3rd Polish Infantry Brigade (3 Brygada Piechoty) - Col. Marian Wieroński :
Together with the 10th Armoured Cavalry Brigade they formed part of the 1st Polish Armoured Division and was created from Polish soldiers who had already escaped from Poland to France, and after the fall of France made their way to Great Britain.

Netherlands

Dutch🇳🇱the Netherlands
The Division spent the winter of 1944-1945 on the south bank of the river Rhine, guarding a sector around Moerdijk, Netherlands.
In 1944–45, the First Canadian Army, which included Canadian, British and Polish troops, was responsible for liberating much of the Netherlands.

First Canadian Army

Canadian First ArmyCanadian ArmyCanadian 1st Army
The division served in the final phases of the Battle of Normandy in August 1944 during Operation Totalize and the Battle of Chambois and then continued to fight throughout the campaign in Northern Europe, mainly as part of the First Canadian Army.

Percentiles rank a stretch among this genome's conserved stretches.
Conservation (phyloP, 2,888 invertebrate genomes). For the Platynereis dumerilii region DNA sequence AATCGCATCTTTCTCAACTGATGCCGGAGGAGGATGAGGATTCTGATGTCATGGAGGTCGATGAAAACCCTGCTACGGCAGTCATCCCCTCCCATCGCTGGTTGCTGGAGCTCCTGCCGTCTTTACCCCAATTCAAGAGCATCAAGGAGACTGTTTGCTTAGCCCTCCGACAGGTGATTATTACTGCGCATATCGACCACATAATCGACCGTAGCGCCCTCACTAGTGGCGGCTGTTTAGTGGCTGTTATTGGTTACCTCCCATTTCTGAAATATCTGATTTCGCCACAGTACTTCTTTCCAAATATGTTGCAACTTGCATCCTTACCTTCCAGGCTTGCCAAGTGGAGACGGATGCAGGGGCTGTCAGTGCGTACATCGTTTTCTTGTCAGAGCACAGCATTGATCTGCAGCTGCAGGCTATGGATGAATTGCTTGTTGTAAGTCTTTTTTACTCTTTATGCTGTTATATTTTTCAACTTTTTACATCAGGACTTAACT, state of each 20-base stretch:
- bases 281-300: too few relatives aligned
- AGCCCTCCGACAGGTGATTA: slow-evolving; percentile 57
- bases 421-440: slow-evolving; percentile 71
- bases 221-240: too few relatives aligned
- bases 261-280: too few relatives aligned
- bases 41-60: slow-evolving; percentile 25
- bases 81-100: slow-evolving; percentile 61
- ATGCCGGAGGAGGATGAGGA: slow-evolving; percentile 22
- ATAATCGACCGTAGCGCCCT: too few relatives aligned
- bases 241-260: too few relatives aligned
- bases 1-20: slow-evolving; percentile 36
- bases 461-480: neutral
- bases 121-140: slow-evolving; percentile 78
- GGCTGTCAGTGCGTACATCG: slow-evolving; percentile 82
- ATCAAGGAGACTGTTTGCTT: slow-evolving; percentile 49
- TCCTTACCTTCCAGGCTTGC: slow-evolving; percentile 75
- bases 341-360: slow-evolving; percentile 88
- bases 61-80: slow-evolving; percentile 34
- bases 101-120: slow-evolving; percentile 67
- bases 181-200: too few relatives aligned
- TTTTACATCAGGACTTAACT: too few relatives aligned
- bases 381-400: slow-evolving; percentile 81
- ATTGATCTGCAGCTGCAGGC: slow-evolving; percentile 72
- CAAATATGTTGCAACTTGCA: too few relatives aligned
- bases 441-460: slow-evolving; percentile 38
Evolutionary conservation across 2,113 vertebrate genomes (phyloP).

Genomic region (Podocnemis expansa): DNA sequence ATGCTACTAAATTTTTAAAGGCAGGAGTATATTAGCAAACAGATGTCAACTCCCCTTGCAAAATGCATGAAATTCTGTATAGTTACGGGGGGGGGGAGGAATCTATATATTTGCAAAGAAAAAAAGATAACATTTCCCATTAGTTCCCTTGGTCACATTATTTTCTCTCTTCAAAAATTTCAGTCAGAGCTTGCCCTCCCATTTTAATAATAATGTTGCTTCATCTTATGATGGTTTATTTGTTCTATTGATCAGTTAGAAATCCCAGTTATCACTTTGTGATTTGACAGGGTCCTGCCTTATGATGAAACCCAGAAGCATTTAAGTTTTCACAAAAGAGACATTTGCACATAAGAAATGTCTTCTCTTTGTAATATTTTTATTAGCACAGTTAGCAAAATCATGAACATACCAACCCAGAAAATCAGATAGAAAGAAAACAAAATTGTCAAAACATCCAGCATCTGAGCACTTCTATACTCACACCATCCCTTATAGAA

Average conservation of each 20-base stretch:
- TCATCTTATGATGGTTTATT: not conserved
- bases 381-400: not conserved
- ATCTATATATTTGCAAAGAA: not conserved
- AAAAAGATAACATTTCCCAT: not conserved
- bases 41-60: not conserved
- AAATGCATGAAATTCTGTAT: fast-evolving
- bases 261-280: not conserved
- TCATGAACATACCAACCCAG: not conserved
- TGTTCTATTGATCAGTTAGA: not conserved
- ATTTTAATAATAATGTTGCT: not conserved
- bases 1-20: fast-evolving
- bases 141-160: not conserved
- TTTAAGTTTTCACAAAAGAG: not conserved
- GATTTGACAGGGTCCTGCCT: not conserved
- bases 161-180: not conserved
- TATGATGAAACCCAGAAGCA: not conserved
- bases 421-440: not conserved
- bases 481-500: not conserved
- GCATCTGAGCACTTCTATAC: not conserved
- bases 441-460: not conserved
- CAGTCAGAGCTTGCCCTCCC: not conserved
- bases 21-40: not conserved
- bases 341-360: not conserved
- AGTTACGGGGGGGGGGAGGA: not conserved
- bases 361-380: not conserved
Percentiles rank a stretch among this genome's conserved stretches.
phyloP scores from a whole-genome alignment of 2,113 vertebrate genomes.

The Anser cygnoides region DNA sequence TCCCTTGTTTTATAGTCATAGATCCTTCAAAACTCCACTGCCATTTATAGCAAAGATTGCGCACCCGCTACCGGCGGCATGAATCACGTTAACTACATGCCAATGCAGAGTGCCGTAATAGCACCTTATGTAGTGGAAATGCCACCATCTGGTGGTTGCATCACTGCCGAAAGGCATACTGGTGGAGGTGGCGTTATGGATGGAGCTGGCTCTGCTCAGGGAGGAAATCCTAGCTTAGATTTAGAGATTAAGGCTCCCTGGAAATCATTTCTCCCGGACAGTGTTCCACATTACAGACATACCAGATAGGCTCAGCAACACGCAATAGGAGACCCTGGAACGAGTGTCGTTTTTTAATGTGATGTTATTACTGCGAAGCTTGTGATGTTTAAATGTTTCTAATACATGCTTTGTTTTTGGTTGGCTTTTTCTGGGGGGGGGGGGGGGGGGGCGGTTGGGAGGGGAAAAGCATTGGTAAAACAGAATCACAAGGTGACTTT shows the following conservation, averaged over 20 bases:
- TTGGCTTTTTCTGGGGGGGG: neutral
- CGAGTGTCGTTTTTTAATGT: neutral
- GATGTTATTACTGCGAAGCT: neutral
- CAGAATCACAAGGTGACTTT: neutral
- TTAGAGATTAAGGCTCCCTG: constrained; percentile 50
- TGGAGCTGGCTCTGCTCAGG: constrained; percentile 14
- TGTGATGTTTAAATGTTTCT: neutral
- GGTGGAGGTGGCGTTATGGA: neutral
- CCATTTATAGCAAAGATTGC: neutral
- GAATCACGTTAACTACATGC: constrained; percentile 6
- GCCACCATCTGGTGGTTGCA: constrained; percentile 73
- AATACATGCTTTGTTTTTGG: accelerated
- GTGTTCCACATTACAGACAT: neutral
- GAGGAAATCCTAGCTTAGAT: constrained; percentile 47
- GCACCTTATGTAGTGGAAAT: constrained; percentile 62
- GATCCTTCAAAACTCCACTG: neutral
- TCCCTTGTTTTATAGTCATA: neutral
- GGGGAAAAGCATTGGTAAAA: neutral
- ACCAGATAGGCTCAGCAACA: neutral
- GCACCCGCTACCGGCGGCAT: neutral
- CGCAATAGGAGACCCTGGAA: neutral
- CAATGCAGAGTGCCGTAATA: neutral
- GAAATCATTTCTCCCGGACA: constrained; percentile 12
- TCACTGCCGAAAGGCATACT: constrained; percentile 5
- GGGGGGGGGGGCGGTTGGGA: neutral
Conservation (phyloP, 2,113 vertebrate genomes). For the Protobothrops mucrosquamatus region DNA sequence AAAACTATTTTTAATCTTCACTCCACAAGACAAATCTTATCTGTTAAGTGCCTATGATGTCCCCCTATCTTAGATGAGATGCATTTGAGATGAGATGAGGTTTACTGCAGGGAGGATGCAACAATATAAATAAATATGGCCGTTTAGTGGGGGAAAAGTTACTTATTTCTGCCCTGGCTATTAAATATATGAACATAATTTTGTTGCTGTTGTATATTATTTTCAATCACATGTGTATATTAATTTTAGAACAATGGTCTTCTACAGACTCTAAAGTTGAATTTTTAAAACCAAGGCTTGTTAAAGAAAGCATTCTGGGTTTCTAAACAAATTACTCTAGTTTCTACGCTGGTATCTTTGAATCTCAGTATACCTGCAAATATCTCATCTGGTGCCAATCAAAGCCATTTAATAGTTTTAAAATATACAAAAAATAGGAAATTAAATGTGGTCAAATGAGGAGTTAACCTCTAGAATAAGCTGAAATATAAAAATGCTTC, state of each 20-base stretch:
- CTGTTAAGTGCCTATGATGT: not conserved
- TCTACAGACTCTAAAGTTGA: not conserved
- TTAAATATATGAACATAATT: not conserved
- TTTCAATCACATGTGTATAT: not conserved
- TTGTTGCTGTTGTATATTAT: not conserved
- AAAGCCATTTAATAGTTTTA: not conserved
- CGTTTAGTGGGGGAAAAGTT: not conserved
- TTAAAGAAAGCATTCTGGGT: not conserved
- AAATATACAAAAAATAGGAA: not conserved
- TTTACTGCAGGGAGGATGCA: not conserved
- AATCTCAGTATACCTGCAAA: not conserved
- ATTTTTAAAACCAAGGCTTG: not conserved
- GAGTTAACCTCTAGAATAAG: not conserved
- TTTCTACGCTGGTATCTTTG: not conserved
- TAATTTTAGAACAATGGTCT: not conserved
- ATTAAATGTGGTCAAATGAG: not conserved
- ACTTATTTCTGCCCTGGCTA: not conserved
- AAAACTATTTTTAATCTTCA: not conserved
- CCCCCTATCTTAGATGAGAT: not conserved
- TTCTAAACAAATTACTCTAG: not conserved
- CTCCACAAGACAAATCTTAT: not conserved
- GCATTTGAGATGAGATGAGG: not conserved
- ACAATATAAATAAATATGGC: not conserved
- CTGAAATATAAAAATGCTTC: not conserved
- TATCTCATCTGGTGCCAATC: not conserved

In addition to II Canadian Corps (which included the Canadian formations under command described above), other formations under command included the British I Corps, and the 1st Polish Armoured Division, as well as, at various times, the American 104th Infantry Division (Timberwolf), 1st Belgian Infantry Brigade, Royal Netherlands Motorized Infantry Brigade and 1st Czechoslovak Armoured Brigade.

Poles in the United Kingdom

Polish communityPolishPoles
Polish migration to the United Kingdom
Farther west, General Stanisław Maczek's armoured division, part of the Polish First Corps, fought with conspicuous gallantry in France (before France's fall, and in Normandy during Operation Overlord), in the Netherlands, and in Germany.

Chambois, Orne

ChamboisDonjon de Chambois
It twice suffered serious casualties as a result of "friendly fire" from Allied aircraft, but achieved a victory against the Wehrmacht in the battles for Mont Ormel, and the town of Chambois.
Here, the 90th Infantry Division (United States) finally met 10th Dragoons from 1st Armoured Division (Poland) (Polish 1 Dywizja Pancerna) in the evening of 19 August 1944.

10th Armoured Cavalry Brigade (Poland)

10th Armoured Cavalry Brigade10th Armoured Brigade10th Brigade of Armored Cavalry